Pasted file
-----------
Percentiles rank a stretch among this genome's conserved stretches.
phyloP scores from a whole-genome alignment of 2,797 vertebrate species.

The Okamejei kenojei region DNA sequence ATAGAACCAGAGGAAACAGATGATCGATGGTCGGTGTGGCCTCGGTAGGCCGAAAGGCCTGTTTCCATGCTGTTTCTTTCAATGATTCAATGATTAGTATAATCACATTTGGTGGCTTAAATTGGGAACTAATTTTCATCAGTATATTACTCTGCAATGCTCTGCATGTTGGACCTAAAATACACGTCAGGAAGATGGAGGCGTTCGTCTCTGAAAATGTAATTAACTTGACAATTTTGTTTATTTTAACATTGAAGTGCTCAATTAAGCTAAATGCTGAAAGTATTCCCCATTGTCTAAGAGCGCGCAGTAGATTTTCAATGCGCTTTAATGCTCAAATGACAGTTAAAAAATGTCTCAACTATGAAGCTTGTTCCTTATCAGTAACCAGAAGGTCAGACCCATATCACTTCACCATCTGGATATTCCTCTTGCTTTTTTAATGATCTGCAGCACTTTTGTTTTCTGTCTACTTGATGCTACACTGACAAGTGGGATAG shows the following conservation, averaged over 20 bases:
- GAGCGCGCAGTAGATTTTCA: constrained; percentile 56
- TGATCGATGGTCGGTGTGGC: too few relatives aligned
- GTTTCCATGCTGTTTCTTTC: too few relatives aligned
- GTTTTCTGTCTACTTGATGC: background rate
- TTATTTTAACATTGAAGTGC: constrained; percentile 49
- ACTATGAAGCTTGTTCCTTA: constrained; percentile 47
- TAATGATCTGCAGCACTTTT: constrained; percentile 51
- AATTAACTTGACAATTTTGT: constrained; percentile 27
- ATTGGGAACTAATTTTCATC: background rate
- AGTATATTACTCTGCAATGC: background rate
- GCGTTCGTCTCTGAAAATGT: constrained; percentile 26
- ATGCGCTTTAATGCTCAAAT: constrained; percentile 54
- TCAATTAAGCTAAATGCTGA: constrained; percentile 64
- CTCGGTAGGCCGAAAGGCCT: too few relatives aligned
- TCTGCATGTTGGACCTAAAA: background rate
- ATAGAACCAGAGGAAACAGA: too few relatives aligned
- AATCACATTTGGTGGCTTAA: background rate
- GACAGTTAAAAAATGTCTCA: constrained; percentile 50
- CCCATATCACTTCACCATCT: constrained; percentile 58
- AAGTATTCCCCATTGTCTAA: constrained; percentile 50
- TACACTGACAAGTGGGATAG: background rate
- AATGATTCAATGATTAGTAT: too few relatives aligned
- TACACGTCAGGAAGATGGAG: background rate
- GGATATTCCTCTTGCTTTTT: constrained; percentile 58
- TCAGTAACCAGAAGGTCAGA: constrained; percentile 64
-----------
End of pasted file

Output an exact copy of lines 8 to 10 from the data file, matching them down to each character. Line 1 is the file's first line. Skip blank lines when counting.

- TTATTTTAACATTGAAGTGC: constrained; percentile 49
- ACTATGAAGCTTGTTCCTTA: constrained; percentile 47
- TAATGATCTGCAGCACTTTT: constrained; percentile 51